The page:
Night time in Florida
Sea Towers condos - Madeira Bch, FL
JPEG (8-bit) Normal
Image Size: Large (3008 x 2000)
Lens: 18-55mm F/3.5-5.6 G
Focal Length: 19mm
Exposure Mode: Shutter Priority
Metering Mode: Multi-Pattern
1 sec - F/3.5
Exposure Comp.: 0 EV
Sensitivity: ISO 200
Optimize Image: Normal
White Balance: Auto
AF Mode: AF-A
Flash Sync Mode:
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Night time photography can yield stunning results. There’s something special about all those lights twinkling against a darkened sky.
Let’s have a look through Tom’s shot and see what’s good, and what could be improved.
First the good. Night time photos often look better during those moments when it isn’t quite dark yet, when there’s still a little colour left in the sky. Tom’s taken his photo at the right moment – there’s deep yellows near the horizon, stretching into blues, then violets. We’ve also get a few high level clouds in there to help liven the sky up a bit.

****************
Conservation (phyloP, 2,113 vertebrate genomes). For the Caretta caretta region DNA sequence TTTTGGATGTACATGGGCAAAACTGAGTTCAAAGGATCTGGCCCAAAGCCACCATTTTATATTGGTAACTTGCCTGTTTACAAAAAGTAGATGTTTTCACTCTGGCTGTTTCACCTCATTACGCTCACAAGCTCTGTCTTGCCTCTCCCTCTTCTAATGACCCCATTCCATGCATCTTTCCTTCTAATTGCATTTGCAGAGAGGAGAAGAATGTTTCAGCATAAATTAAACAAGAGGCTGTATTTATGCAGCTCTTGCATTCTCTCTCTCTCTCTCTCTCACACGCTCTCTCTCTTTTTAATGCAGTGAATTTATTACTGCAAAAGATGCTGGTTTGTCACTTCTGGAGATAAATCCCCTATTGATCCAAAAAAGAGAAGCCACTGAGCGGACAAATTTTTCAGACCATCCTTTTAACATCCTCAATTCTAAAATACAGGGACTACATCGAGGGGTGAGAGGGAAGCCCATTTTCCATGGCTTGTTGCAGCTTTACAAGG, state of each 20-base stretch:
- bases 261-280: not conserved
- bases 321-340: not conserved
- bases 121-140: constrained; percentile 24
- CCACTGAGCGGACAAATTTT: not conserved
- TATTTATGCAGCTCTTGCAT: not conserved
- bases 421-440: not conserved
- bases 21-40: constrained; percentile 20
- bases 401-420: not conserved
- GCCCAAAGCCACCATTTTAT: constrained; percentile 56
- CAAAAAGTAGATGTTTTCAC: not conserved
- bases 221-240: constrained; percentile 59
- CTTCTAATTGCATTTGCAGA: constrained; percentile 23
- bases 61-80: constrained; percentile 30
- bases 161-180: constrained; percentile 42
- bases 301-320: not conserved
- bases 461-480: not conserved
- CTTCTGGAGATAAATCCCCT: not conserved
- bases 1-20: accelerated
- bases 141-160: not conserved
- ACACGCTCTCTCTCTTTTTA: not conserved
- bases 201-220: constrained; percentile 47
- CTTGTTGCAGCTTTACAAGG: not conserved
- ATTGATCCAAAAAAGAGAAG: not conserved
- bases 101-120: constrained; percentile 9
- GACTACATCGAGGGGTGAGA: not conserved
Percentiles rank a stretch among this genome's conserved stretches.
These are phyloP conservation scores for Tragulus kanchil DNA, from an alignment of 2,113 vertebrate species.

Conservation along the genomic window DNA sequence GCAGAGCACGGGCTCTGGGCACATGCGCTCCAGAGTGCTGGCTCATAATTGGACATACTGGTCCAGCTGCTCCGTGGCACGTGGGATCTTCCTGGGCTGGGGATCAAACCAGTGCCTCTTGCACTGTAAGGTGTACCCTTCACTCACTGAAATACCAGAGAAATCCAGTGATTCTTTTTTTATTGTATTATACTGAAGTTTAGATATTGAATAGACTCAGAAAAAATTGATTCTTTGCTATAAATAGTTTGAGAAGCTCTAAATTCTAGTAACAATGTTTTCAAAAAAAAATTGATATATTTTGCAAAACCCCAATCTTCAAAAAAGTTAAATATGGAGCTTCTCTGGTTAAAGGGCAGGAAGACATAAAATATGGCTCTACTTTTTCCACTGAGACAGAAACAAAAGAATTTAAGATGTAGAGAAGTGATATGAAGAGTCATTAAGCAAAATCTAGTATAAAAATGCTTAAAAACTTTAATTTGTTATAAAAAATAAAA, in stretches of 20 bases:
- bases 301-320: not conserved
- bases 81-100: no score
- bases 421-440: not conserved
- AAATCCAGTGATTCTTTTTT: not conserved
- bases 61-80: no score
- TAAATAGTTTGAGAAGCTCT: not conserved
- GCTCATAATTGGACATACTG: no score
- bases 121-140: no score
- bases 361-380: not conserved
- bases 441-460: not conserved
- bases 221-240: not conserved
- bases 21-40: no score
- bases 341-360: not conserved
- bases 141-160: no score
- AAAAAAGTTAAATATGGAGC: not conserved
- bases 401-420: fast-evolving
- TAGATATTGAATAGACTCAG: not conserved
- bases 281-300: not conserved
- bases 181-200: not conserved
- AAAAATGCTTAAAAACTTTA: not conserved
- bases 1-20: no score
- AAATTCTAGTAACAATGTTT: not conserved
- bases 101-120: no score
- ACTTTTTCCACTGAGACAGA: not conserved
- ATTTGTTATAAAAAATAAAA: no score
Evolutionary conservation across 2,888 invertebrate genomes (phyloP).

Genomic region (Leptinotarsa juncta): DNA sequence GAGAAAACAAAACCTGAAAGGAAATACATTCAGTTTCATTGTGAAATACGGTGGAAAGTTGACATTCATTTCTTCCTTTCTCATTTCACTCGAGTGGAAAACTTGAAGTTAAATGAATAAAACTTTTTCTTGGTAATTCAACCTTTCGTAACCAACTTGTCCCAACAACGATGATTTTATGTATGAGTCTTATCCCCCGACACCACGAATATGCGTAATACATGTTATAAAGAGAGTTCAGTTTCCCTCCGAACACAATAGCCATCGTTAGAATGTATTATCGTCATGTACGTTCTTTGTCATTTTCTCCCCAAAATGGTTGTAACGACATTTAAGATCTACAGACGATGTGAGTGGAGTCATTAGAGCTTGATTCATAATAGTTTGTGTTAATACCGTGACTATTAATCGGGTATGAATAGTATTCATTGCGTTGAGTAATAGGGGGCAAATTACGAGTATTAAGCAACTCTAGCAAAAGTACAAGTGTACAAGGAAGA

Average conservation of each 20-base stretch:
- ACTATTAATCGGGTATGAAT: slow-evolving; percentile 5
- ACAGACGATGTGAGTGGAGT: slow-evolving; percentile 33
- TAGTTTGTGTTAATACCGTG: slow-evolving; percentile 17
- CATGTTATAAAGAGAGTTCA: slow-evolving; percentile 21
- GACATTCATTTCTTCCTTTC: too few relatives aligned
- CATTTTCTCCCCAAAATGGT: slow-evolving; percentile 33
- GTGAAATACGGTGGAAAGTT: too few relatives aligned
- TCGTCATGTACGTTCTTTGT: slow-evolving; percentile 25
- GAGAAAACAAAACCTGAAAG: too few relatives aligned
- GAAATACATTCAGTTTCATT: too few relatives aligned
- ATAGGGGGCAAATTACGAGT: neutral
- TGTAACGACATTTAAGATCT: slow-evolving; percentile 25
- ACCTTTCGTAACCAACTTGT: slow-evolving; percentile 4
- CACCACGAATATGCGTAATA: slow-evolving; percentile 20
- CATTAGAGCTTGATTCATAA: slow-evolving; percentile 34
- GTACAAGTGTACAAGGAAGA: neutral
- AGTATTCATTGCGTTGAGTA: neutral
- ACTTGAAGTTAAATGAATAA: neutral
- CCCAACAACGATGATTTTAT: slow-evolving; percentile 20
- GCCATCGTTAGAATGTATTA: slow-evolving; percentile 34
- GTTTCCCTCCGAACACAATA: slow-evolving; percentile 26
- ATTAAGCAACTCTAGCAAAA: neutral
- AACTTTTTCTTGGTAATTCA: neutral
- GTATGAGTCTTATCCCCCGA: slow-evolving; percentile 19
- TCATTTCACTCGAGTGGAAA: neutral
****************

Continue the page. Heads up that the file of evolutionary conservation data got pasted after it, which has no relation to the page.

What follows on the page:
Then there is the shooting position. Tom has positioned himself across from a lake so that the lights are reflected in the water. Remove the water, and the reflection goes, and with it a lot of the impact of the photo.
And the preparation – Tom either took a tripod with him to take this photo, or found a sturdy surface to rest his camera on. We can tell this because the metadata shows us that this photo was a one second exposure – too slow to get a good hand-held photo. You can read more about understanding exposure here.
And so we move onto improvements . . . the one thing that I am itching to correct in this photo is the angle. The photo is on a slant, and it looks like all that water is draining away to the right!
There is an easy fix for this – the crop tool. The crop tool doesn’t just crop photos, it can also be used to straighten them. Click here to read a digital photography tutorial on using the crop tool.
All in all, this is a decent enough photo, and I hope I’ve outlined some of the reasons why it’s good; and please Tom, dig out that crop tool!
Click for more digital night photography tips.
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